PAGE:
[b]Light & Dark[/b]

Performance of Ancient Drama in Ancient Messene
The Tragedians show the way to the light
by Ioanna Kleftogianni - Eleftherotypia 11 August 2010

“Light and dark”. It is the title of a composition of ancient tragedies by Nikos Dionysios that will be presented this Friday, at the beautiful and newly restored Ekklesiasterion of Asklipieion in Ancient Messene. A magical space also known as Odeon.

[b]Ekklesiasterion[/b]A panoramic photograph of Ekklesiasterion is where the performance of the ancient tragedies will take place this coming Friday. The walk to the theatre is definitely worthwhile if only for the experience and its good energy. The distinguished Greek director and actor Nikos Dionysios (Mitrogiannopoulos) composed text from five tragedies, that will be performed only once in the exceptional archaeological site of Ancient Messene. The five tragedies: “Bacchae” “by Euripides, that constitutes also the starting point of this undertaking, “Prometheus Bound” by Aeschylus, “Eumenides” from the Aeschylean trilogy “Oresteia”, “Oedipus King” by Sophocles and “Seven Against Thebes” by Aeschylus.

“With this synthesis we want to show how starting from the dark we can finally be driven to the light”, stresses Nikos Dionysios. The pivotal bind of this optimistic compilation is <the “gifts” of Prometheus to the people”>. He adds, <The play is connected together by themes; “darkness” and “curse”. These tie up the heroes as would an umbilical cord>. <The curse also burdens the authority and the tragic heroes of the three poets: Pentheus, Agamemnon, Clytemnestra, Oedipus and his children. Dramaturgically, all begin from the “Bacchae” and Thebes. And little by little the thread is unfolded…”.

Nikos Dionysios perceives that “Antigone is the first light within the circle of dark power which encompasses the human factor, and personifies the Chorus. Antigone appears to show that her personal values are above the orders from authority”.

The Chorus plays the central part in the performance as the “observer” using the choric odes as transition from one tragedy to the other. They see, but do not participate. It is the Chorus in the end that offers to the other Chorus (the audience) the hope that we (the people) alone, can find the light in the dark”, continues Nikos Dionysios, giving an indirect interpretation of the title of his play.

The Chorus is the foundation

His years of work on the ancient drama led him to the conclusion that “the foundation of tragedy is the Chorus, but also the speech (poetry)”. “We should rediscover, stresses the director, our relationship with it. As we also owe to rediscover the poetry of the Greek language and find ways to express this (poetry) to the contemporary audience. This does not mean classic retrospection”, he clarifies. And he gives the example with his performance.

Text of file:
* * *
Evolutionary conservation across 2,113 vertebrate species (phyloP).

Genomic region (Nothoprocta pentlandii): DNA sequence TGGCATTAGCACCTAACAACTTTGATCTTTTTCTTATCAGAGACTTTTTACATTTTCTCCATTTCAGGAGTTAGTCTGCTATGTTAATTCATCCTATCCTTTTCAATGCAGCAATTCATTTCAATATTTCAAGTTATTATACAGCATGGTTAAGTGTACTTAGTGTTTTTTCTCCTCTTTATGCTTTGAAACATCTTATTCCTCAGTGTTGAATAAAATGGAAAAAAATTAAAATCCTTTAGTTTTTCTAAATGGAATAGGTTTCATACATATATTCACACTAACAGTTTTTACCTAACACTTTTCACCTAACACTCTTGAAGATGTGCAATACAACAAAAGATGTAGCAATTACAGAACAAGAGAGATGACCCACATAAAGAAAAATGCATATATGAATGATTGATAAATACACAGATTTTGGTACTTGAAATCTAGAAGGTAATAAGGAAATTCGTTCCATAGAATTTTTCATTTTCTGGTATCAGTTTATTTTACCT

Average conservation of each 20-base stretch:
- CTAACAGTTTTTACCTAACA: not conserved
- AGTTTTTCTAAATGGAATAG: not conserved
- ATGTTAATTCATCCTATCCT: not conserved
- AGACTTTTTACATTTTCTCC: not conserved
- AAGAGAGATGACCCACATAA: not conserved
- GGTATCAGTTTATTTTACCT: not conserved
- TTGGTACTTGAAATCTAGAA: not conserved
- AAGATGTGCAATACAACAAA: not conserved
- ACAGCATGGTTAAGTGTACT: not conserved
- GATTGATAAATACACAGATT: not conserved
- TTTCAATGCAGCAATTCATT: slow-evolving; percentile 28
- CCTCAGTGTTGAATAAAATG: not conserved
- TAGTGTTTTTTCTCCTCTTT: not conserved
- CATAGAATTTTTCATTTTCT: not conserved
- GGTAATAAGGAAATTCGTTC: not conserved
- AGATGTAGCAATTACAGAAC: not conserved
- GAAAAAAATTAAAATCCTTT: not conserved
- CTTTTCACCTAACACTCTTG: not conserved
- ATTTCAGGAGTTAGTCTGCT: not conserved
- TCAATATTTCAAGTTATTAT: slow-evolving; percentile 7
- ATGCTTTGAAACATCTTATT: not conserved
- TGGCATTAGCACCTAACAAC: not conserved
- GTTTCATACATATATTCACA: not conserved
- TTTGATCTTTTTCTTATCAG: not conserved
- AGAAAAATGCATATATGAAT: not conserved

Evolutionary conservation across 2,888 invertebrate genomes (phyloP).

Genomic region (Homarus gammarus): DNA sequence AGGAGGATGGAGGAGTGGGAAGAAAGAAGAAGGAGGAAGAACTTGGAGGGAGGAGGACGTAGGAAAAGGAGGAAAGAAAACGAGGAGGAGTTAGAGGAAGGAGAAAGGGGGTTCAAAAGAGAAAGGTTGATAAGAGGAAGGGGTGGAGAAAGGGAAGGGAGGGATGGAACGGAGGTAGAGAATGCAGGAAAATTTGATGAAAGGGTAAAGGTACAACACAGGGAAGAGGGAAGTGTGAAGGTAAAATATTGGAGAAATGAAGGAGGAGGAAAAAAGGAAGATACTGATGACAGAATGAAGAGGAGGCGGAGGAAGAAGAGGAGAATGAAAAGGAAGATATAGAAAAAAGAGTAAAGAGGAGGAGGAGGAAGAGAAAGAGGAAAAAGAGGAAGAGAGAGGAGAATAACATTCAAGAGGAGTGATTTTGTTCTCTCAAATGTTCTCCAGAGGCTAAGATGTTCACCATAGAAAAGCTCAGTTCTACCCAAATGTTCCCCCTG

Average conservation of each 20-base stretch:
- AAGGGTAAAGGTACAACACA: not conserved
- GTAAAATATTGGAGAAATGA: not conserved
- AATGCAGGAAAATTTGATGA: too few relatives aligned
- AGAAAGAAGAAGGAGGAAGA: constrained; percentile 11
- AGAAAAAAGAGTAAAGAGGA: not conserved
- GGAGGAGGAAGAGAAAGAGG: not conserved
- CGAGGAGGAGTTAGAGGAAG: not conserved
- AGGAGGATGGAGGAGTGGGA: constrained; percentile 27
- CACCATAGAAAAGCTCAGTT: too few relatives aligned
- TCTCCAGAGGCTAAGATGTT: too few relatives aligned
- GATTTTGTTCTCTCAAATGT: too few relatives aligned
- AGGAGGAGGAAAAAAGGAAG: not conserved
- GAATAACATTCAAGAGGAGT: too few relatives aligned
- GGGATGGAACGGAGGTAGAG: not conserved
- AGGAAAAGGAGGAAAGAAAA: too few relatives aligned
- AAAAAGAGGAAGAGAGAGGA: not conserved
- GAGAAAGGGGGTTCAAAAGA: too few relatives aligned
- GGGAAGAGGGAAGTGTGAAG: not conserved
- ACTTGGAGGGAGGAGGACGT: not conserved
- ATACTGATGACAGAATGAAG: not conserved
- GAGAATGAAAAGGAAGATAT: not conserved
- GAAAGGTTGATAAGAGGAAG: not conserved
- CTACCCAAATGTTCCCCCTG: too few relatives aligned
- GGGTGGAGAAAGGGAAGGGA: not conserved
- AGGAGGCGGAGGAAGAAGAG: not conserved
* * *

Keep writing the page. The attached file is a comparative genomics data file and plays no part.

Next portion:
In “Light and dark” our glance is very modern, he says. “We speak “contemporary” with current messages. Always via the text of the tragedians and all we can imagine from their work”.

The performance is not addressed to the experts. “It is addressed to all, and indeed to the local Messenian public. It is not a classical/traditional work, neither a proposal for the initiated. It is a play based on the atmosphere, the poetry, the musicality of the ancient text, and the performing abilities of the actors”.

Nikos Dionysios has the self-confidence to venture this ambitious mixing of the tragedies, thanks to his long service to the ancient drama with his double attribute of the actor and the director. He began from the Popular Experimental Theater of Leonidas Trivizas. He has interpreted Orestes in the homonym tragedy of Euripides, Eteocles in “Seven Against Thebes”, Euripides in “Women of Thesmoforia” by Aristophanes. Simultaneously, he has directed in Canada and England ancient drama, while in the past few year, thanks to a European program, he directed in Corfu “Seven Against Thebes” and the “Bacchae”, that travelled from Corfu and Patras to Albania and Italy.

[b]Nikos Dionysios[/b]“Light and dark” goes up this Friday, at 9.00 p.m., free to the public, at the Ekklesiasterion of Ancient Messene. The final assiduity and compilation of the texts is by the director-choreographer Nikos Dionysios and his permanent associate and assistant Fivi Fildissi. Costumes: Bianca Nikolareizi. Music: Andreas Kalogeras. Cello: Barbara Tsotra. Performers: Nikos Dionysios, Kostas Arzoglou, Kostas Laos, Nadia Mourouzi, Ermina Gerardi, Katerina Milioti and Artemis Orfanidi.

Workshop “Dionysios”, Ithome, old school house

“The most ambitious undertaking is not the presentation of 5 tragedies”, says the artist, “but that Fivi Fildissi and I founded the theatrical non-profit organisation (Dionysios Theater Company DTC), based in Ancient Messene this year as well”.“The space has special energy and purity. It makes you feel new” says Nikos Dionysios about ancient Messene. Their goal is the exploration of ancient Greek tragedy via seminars, master classes, conferences and performances, “that will complete our work”.

The beginning was, if anything, hospitable. The municipality of Ithome granted to them the old school as space for rehearsals. Ancient Messene will be their permanent base but their work will reach further out of the Greek borders.

Nikos Dionysios’ decision to tie up anchor in Ancient Messene, after his successful collaborations with Royal Albert Hall, Stratford Shakespeare Festival, Royal Academy of Dramatic Art and Actors Center London, has a personal reason. “It is my return”, he reveals. “The region of Ancient Messene, specifically the village Anthoussa, is my place of origin”. He was abroad for years and seeking “a space with good energy” that led him to the ancestral dens. “The region and especially Ancient Messene has a particular energy and purity. It makes you feel that you are in the beginning. Everything starts from here ”.